'The Campaign' irreverently funny and political
| Satyen K. Bordoloi
Deep truths need not be revealed in a dark, boring manner. It can also wear the veneer of seeming banality and irreverence. When it does so, the result becomes reverential. "The Campaign" is one such 'funny' film, which has some decent, but tacit commentary about life, politics and political-corporate nexus that makes it a delightful watch.
To defeat incumbent congressman Cam Brady (Will Farrell), who is refusing to cooperate with their plans to turn the state into a sweat shop full of Chinese workers, two business tycoon brothers put up an absolute nerd Marty Huggins (Zach Galifianakis) to compete against him.
A wacky battle ensures where the two rivals leave no stone unturned, literally, to win the elections even at the cost of losing who they truly are.
"The Campaign" is deceptively simple film. At the face of it seems like a loud, raunchy and over the top comedy that is resorting to desperate measure (which often succeed hilariously) and seemingly dumb jokes to make you laugh.
Yet, if you look at American politics, you realise that this may seem outlandish, but it's not far from the truth. In reality, the candidates resort to more sophisticated ways of washing dirty linen in public, rather that this obvious mud-slinging. The intention remains the same - to win the election by hook or crook.
What the film thus becomes is an unintended lampoon, a hilarious satire on modern politics, its election process and the strong interference and influence of business in the 'business' of politics.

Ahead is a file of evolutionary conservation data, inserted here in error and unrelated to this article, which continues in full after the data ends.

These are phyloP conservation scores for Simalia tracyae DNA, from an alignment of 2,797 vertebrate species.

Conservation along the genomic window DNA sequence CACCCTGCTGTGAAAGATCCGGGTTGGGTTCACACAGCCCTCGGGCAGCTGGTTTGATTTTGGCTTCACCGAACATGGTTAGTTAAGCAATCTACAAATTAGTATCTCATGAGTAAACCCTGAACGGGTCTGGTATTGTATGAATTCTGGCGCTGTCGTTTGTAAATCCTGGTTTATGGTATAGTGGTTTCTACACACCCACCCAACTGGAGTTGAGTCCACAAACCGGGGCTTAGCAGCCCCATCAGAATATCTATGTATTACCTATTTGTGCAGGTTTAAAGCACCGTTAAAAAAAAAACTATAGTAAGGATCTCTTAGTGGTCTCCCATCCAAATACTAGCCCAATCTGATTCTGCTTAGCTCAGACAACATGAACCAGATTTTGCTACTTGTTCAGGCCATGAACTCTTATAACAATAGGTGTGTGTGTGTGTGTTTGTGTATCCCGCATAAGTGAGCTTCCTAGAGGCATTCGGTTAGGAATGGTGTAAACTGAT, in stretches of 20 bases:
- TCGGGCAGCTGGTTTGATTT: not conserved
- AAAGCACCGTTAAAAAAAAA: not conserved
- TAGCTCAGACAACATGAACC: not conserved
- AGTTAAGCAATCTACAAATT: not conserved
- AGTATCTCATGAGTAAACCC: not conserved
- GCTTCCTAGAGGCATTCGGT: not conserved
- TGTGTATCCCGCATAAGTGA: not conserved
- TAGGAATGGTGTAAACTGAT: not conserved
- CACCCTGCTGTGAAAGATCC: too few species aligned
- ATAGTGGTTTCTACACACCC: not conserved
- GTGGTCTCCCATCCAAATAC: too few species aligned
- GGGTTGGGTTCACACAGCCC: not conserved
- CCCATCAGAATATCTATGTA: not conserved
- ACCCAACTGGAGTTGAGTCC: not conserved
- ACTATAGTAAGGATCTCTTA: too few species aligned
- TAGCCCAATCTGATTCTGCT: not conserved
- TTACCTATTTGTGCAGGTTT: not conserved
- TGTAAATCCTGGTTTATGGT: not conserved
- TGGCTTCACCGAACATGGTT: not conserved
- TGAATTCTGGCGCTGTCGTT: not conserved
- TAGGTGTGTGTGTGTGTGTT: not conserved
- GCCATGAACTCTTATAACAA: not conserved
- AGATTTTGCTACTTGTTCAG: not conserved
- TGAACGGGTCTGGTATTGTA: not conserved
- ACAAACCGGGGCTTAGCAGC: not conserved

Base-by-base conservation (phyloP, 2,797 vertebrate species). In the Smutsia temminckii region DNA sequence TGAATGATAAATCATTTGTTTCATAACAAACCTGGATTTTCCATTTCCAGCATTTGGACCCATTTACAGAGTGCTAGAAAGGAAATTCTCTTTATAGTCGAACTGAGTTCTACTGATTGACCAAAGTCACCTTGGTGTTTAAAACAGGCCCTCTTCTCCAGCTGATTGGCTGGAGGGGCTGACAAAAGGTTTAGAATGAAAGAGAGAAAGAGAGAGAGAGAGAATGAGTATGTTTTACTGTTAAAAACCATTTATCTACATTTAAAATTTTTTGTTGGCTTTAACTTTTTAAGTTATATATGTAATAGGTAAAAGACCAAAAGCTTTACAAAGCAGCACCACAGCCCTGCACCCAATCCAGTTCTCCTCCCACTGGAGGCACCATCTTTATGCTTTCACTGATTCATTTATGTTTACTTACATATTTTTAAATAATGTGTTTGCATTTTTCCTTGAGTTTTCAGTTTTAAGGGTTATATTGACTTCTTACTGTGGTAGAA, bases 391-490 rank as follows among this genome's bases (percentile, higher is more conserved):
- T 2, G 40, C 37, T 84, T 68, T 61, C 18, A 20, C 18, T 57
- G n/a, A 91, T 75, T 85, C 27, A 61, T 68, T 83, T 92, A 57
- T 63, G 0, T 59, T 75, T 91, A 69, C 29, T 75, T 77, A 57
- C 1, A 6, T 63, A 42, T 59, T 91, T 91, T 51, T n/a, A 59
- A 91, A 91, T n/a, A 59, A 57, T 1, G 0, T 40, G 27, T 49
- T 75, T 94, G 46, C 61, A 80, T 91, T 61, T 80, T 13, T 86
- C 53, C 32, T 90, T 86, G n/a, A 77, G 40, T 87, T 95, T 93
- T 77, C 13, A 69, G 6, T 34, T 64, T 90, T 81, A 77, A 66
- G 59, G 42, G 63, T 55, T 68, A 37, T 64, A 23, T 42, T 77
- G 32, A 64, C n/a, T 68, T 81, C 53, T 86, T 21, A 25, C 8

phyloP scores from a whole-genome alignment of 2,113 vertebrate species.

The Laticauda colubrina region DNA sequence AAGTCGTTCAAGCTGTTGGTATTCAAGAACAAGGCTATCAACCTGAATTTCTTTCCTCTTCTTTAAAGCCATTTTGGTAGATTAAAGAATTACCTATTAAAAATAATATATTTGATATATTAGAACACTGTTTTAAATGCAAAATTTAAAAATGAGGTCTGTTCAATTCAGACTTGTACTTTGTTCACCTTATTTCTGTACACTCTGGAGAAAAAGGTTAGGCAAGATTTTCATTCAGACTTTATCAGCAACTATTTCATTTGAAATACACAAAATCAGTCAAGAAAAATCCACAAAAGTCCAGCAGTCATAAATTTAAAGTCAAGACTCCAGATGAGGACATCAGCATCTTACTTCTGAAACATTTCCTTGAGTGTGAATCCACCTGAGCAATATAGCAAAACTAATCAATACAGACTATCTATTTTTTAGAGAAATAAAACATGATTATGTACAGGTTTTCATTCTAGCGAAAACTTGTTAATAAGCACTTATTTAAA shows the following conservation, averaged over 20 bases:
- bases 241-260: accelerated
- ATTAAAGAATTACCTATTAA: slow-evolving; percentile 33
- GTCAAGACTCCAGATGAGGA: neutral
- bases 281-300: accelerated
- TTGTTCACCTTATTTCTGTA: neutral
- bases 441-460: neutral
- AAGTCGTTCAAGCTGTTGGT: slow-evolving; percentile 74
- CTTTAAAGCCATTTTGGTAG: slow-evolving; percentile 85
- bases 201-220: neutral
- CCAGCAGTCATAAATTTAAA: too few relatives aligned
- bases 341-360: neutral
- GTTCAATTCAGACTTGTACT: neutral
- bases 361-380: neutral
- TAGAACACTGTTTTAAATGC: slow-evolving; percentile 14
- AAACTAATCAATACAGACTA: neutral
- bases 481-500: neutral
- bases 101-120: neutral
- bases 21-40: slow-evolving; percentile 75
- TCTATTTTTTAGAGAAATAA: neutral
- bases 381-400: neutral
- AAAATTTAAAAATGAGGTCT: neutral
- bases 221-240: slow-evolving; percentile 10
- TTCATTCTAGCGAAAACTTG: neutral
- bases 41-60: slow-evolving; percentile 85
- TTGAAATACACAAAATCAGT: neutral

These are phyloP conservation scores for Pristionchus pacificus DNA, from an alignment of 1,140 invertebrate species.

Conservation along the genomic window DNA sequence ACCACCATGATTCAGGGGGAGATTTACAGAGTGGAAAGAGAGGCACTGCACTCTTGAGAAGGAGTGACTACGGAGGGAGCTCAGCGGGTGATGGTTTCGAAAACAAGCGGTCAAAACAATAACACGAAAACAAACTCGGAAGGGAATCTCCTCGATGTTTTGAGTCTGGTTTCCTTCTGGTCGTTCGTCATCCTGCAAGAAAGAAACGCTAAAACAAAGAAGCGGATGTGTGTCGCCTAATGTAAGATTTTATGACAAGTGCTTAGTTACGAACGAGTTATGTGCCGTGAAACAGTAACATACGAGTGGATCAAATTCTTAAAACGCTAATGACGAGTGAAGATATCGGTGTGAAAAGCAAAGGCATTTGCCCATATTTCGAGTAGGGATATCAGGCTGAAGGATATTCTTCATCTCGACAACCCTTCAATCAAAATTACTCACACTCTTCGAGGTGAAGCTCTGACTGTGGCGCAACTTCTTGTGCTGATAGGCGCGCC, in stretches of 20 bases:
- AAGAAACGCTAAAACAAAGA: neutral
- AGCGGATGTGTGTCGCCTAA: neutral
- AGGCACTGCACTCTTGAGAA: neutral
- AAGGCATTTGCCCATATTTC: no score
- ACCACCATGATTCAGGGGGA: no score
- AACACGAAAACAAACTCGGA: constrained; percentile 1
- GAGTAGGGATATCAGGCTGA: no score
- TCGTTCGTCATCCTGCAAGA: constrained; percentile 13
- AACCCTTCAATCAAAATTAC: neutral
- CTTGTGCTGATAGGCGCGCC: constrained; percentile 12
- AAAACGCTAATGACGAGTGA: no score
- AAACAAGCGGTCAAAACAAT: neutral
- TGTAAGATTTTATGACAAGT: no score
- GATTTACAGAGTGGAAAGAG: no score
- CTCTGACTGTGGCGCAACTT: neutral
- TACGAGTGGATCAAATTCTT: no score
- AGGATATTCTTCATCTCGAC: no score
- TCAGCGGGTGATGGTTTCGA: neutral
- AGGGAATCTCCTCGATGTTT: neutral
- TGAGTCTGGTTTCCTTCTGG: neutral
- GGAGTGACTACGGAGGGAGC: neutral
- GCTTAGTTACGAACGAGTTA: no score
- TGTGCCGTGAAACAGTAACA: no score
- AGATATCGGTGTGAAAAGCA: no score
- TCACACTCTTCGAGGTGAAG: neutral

Director Jay Roach of "Austin Powers" and "Meet the Parents" fame seems to take Oscar Wilde's advice seriously where he had said that if you want to tell people the truth, make them laugh.
What works for the film is the perfect pairing of lead actors. Both Ferrell and Galifianakis bring out the best in their characters. If you thought chemistry can only exist between lovers, their comic chemistry of a irreverent kind will thrill the laughter out of you.
The only problem with the film is that its pace varies a bit and though you might find it a little uneven due to a script that needed much more tightening, it will still make you chuckle enough to make the trip to the theatre a worthwhile experience.
America goes into their presidential elections in a few months. This film is a perfect gift for these times as the incumbent gets ready to face the challenger with business funding and starting fights, from the sidelines.
Critic: Satyen K. Bordoloi
3.5 out of 5 (Very Good)
WHAT THE RATINGS MEAN:
0.0 - 1.4 : Poor
1.5 - 1.7: Poor, A Few Good Parts
1.8 - 2.3: Okay
2.4 - 2.9: Fairly Good
3.0 - 3.4: Good
3.5 - 5.0: Very Good